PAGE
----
But God was touch­ing Fran­cis: touch­ing his heart, touch­ing his spir­i­tu­al lep­rosy. One day Fran­cis was walk­ing down a path out­side Assisi when, in the mid­dle of the path, there was a lep­er — ugly, deformed, repulsive.

Hor­ri­fied, Fran­cis start­ed to run, but some­how God touched his heart and gave him an over­whelm­ing love and com­pas­sion for that lep­er. Rather than run away, Fran­cis turned and embraced the lep­er. After the embrace the lep­er dis­ap­peared, and through­out his life St. Fran­cis believed that God had come to him in the form of that lep­er. St. Fran­cis was nev­er the same. He began to give him­self to lep­ers, and not only lep­ers but all who were cast aside. And so the great impulse to serve the bro­ken and the down-trod­den that is still a hall­mark of the Fran­cis­can move­ment had its roots in the embrace of a leper. 

I ask you, Is it so ter­ri­ble to be useful?” 

My friend, George Fooshee built up a very suc­cess­ful bill col­lec­tion agency. But in his work he has observed the trag­ic effects of exor­bi­tant debt upon thou­sands of lives. He has seen peo­ple work­ing two and three jobs just to keep up with their cred­it card pay­ments. In time, God led George to turn over his com­pa­ny to oth­ers, and he is now giv­ing him­self full-time to help peo­ple get out of debt. He teach­es bib­li­cal­ly-based finan­cial plan­ning sem­i­nars. He does finan­cial coun­sel­ing. He has devel­oped an orga­ni­za­tion that uses a step-by-step plan to get peo­ple out of debt. 

I ask you, Is it so ter­ri­ble to be useful?” 

A for­mer stu­dent of mine, Mary Ash­ley, heard me talk about Chi­na as a great fron­tier for Ser­vice and Chris­t­ian min­istry. She stud­ied hard and applied to a cross-cul­tur­al pro­gram that trained her to teach Eng­lish. With­in a year she was in North­west­ern Chi­na teach­ing Eng­lish to Chí­nese stu­dents and shar­ing her faith wher­ev­er she could. 

I ask you, Is it so ter­ri­ble to be useful?”

No, it’s not ter­ri­ble: it’s joy, it’s life, it’s ful­fill­ment. And so I urge you: Deny the ego­ism and nar­cis­sism that plague our soci­ety. Deny the greed and avarice of our day. Deny the voic­es of self­ish­ness and vest­ed inter­est. Wel­come oth­ers. Wel­come com­pas­sion. Wel­come caring. 

Sug­ges­tions for Mak­ing Our Lives Useful

But now, how do we this? How do we make our lives use­ful? How do we move from self-cen­tered­ness to oth­er-cen­tered­ness? Here are some suggestions. 

First, give your­self to God. Learn to sink down into Christ until you are com­fort­able in that pos­ture. Learn the prayer of qui­et where­by you still all human­ly-ini­ti­at­ed activ­i­ty. Take a one-day prayer retreat this month. Fast for one day this week. Read the gospel of John tomor­row. Learn to waste time for God.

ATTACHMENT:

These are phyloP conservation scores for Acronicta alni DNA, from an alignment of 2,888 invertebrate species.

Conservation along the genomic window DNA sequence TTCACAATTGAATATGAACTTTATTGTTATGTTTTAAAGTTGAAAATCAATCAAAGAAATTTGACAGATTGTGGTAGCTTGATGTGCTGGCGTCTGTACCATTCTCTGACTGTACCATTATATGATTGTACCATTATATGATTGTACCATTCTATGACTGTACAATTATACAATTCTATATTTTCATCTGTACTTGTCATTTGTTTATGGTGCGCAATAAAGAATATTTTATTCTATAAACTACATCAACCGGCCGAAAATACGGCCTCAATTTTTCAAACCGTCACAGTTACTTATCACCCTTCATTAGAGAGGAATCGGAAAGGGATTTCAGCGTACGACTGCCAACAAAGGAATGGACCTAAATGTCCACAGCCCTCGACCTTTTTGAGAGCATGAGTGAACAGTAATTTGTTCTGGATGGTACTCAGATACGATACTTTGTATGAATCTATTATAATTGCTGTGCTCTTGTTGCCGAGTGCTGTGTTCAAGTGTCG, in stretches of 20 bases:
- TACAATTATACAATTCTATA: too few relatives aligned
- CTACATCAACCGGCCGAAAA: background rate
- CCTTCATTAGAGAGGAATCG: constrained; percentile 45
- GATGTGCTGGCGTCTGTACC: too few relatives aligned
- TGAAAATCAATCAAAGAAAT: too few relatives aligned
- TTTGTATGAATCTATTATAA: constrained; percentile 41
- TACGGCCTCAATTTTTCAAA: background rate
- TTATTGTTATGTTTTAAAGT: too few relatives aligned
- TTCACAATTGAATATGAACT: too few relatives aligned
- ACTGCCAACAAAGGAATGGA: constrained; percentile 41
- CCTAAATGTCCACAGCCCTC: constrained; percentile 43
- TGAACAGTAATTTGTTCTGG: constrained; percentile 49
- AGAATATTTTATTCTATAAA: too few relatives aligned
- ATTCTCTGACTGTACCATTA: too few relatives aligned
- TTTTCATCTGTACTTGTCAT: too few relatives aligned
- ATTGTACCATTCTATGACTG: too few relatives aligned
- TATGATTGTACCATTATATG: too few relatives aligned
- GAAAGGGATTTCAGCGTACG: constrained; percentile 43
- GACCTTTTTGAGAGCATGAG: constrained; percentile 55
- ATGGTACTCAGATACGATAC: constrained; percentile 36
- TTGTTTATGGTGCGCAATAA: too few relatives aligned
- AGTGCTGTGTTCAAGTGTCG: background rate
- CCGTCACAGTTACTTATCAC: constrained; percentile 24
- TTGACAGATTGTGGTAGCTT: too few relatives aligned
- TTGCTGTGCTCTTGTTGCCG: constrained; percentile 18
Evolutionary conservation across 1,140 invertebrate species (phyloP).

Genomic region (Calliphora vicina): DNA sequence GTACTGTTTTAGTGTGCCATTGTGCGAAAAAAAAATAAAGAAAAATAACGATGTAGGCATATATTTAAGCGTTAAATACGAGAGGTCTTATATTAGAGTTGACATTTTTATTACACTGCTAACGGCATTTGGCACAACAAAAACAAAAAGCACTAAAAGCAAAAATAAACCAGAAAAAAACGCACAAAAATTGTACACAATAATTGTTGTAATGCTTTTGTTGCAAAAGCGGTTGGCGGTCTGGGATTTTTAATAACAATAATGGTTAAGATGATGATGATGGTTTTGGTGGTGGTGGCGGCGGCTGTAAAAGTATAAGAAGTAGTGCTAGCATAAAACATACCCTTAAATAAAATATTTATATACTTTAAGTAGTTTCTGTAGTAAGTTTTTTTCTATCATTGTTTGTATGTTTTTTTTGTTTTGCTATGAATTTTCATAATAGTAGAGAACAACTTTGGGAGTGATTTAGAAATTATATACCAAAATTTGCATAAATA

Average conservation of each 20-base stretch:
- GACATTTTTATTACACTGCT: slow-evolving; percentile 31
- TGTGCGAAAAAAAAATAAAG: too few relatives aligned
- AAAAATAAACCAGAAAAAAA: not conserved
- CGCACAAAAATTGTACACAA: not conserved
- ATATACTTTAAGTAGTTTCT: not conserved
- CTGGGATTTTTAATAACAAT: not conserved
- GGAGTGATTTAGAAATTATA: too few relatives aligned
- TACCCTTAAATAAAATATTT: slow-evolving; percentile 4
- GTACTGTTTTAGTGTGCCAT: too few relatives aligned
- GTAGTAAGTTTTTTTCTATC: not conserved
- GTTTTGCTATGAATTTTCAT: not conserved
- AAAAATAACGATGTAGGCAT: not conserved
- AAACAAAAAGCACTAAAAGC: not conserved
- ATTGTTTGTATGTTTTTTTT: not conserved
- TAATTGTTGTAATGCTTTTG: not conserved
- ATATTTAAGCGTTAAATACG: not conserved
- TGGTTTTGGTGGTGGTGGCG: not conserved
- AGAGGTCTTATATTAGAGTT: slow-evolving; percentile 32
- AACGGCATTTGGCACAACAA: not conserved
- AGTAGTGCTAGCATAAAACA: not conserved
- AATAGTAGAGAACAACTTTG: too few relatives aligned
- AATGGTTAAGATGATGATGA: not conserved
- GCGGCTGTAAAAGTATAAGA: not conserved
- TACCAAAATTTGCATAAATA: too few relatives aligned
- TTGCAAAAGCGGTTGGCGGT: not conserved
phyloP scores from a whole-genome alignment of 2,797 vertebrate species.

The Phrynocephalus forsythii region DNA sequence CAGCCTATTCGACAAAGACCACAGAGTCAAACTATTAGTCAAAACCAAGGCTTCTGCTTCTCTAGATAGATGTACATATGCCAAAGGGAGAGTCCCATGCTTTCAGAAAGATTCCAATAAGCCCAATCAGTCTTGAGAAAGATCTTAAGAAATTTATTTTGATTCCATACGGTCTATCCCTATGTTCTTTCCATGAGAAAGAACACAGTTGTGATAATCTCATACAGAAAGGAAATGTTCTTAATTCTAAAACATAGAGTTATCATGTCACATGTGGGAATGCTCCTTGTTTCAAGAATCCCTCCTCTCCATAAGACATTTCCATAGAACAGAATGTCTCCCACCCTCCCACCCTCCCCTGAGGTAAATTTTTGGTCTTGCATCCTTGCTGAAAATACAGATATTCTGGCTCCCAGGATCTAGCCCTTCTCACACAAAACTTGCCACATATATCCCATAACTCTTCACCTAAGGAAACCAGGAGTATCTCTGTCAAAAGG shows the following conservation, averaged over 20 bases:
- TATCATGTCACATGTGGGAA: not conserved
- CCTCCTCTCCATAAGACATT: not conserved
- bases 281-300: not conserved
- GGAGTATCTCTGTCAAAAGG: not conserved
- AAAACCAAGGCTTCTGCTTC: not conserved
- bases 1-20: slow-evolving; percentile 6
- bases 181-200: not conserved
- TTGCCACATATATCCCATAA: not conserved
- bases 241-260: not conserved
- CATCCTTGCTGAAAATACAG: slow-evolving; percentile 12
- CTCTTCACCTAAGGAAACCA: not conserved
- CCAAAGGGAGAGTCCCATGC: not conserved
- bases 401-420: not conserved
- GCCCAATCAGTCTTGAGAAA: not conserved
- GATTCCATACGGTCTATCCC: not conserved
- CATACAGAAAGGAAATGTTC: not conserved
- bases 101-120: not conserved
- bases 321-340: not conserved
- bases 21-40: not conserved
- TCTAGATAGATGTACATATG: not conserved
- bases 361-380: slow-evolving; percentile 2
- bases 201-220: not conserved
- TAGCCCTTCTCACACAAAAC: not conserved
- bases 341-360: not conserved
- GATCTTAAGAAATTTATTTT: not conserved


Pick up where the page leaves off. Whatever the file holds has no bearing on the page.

When you do, some­thing hap­pens inside. Gen­tly, almost imper­cep­ti­bly, your pri­or­i­ties change. You begin to val­ue peo­ple more than things. You begin to pay atten­tion to chil­dren. You find your­self inter­est­ed in what oth­ers are doing, gen­uine­ly inter­est­ed. In fact, peo­ple become inter­est­ing to you, all kinds of peo­ple. You love to find out their hob­bies and inter­ests and con­cerns. You’re glad to see them suc­ceed and pained when they stum­ble. With­out even real­iz­ing it, you have moved from self cen­tered­ness to other-centeredness. 

Sec­ond, give your­self to oth­ers. Take one hour each day to go the extra mile for oth­ers. Mow their lawn. Babysit their kids, shov­el the snow off their dri­ve­way. The rewards of this kind of activ­i­ty are great, but per­haps the great­est reward of all is that at last you are find­ing that you are useful. 

Third, eval­u­ate your voca­tion­al plans in the light of the good it does for peo­ple. You may have a lib­er­al arts col­lege edu­ca­tion, which means you have many options open to you that oth­ers do not have. You have been trained not for one voca­tion but to have the intel­lec­tu­al and emo­tion­al equip­ment to have many voca­tions. So why not choose the one that is going to do the most good. The Chris­t­ian wit­ness in a voca­tion is that we hon­or God in our jobs by serv­ing oth­er human beings.

In the first con­gre­ga­tion I ever pas­tored there was a per­son who had giv­en half his life to earn­ing a Ph.D. in physics. He then got a won­der­ful job at a famous think-tank where he spent all his time dream­ing up new inven­tions. Imag­ine his hor­ror the day he dis­cov­ered that 98 per­cent of his inven­tions were being used to devel­op weapons to kill oth­ers. He asked me what to do. What do you say in a trag­ic sit­u­a­tion like that? But you have time to avoid such a tragedy. So look at your voca­tion­al options and see where they will lead you. See if there isn’t a chance to be use­ful to others.

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Pub­lished in World Chris­t­ian (November/​December 1988).

Originally published October 1988